Since COVID-19 reached the US early this year, there has been little room for other topics amidst the discussion of morbidity rates, prevention, and possible vaccinations. As of August, US deaths are over 165,000, while global deaths surpass 760,000. Meanwhile, global confirmed cases have skyrocketed to over 20 million. Unsurprisingly, there is currently enormous pressure on the scientific community to come up with answers, and to produce a vaccine for this novel disease. While our current level of progress is a tribute to the leaders in this field, we still have a long way to go before a viable vaccination will be ready for distribution.
Under normal circumstances, vaccine testing and approval occurs in four distinct stages. Phase I focuses on safety and dosage, and utilizes human subjects to determine the dose of a new drug. Following this, phase II is used to prove the efficacy of the drug. If the drug is proven to be effective, it will move on to phase III, where researchers will decide if any side effects are worth the benefit provided by the medication. Once a drug passes this stage, it can be approved by the Food and Drug Administration (FDA). Phase IV serves to continually monitor the drug as it is used to treat hundreds or thousands of patients. This final stage allows scientists to study both the short and long-term effects of the therapy. This process normally takes anywhere from 10 to 15 years. However, waiting this long to put a vaccine for coronavirus on the market could have disastrous effects.
The current administration has developed Operation Warp Speed (OWS) to help respond to this extremely time-sensitive challenge. The official aim of this ambitious project is to deliver 300 million doses of a viable COVID-19 vaccine by January 2021. The main effect of this project is to accelerate trial vaccines through the normal research and development (R&D) process. However, another important aspect is to establish manufacturing and distribution capabilities before a vaccine is approved, so that it can be provided to those who need it most as soon as it is approved by the FDA. $10 billion has been contributed to this monumental effort, and Congress is in the process of appropriating additional funding. Worldwide, there are currently over 165 possible coronavirus vaccinations being studied. However, pharmaceutical companies AstaZeneca, Johnson & Johnson, Merck, Moderna, and Pfizer are the five finalists who were chosen in June to receive funding from the OWS initiative.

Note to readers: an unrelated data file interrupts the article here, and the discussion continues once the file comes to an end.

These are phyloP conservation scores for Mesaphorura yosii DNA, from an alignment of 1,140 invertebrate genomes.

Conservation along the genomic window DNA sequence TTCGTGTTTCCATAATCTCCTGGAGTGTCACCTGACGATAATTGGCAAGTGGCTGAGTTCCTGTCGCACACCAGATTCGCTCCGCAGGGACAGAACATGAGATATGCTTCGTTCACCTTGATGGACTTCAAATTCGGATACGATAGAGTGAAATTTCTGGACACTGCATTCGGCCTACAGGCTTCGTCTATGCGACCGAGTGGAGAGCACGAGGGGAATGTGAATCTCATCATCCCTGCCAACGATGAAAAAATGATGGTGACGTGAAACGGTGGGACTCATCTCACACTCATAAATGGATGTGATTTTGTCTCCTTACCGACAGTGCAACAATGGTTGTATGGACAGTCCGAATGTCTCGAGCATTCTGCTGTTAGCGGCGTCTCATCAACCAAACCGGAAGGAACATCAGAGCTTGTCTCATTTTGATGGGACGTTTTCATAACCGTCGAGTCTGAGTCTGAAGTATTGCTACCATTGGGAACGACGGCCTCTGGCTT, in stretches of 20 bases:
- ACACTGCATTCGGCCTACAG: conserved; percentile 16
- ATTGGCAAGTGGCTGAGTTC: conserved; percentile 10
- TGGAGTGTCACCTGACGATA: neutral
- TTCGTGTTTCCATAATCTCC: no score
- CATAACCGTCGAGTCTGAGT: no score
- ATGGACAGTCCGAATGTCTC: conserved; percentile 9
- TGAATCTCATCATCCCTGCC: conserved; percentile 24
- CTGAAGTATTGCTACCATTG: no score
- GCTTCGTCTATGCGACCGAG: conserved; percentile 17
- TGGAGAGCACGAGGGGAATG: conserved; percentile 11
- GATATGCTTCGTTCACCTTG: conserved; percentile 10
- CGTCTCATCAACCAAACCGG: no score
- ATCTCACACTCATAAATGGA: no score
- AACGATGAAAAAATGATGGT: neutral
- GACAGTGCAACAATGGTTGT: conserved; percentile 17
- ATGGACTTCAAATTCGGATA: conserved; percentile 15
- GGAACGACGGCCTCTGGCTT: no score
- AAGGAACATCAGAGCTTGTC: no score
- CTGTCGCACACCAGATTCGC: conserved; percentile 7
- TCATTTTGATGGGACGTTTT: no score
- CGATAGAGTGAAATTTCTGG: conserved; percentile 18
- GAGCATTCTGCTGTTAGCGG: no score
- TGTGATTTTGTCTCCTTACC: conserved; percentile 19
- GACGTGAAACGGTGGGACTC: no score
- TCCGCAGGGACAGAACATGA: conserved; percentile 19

Johnson & Johnson has started human trials in Belgium on its SARS-CoV-2 vaccine. Merck, the only company to successfully develop an Ebola vaccination, is also currently transitioning into human trials. The three vaccinations that are furthest along in the R&D process are Moderna’s mRNA-1273 vaccine, AstraZeneca’s AZD1222 vaccine, and Pfizer’s BNT 126 vaccine. Through Operation Warp Speed, the US government pledged to fund the phase III trials for each of these most promising coronavirus vaccinations. These phase III trials will be the most involved developmental step yet, and will utilize tens of thousands of subjects at many sites around the US. AstraZeneca’s phase III study in Britain could be completed as early as August. In the United States, Moderna was the first vaccine to begin phase III trials in late July, and is expected to enroll 30,000 healthy adults who do not have COVID.
While there is a clear risk in waiting to produce a coronavirus vaccine, there are also risks in speeding up the R&D process in this way. One clear example of this is the drug hydroxcholoroquine, which was approved by the FDA as a COVID treatment back in March. However, this authorization was revoked early this week following a lack of efficacy evidence. Moreover, hydroxcholoquine’s temporary use was associated with over 400 adverse events, including 109 serious cardiac episodes. Had normal protocol been followed, this drug would have never been on the market before these issues were detected.
Leaders in health around the world are working to balance the risks of unveiling a vaccine early with the risks of waiting. While this issue is evolving every day, several prominent health-oriented groups are publishing pieces on the risks and benefits of rushing the R&D process. Most prominently, the WHO recently released a comprehensive document that is meant to help researchers navigate these ethical issues.
Despite all of this progress, the question of when a vaccine will be ready still remains. Unsurprisingly, different members of the scientific community have different estimates. Recently, Dr. Anthony Fauci of NIAID claimed that there could be “tens of millions” of vaccine doses available in early 20201. Other groups of experts assert that a more likely distribution would be in the summer or fall of 2021. However, it is important to remember that these are just educated guesses, and that researchers will have much more information following the completion of the impending phase III trials.
As of now, the United States and the world appear to be heading full tilt towards a vaccination approval in the near future. However, the ethics of rushing this complicated process are still up for debate. What is certain is that we are currently in the midst of a rapidly evolving pharmaceutical race for the cure, and that the government and the scientific community are under extreme pressure to produce fast results. The vast majority of professionals agree that a vaccine will be the ultimate solution, but the timeline and the treatment have yet to be decided.
Updated August 14, 2020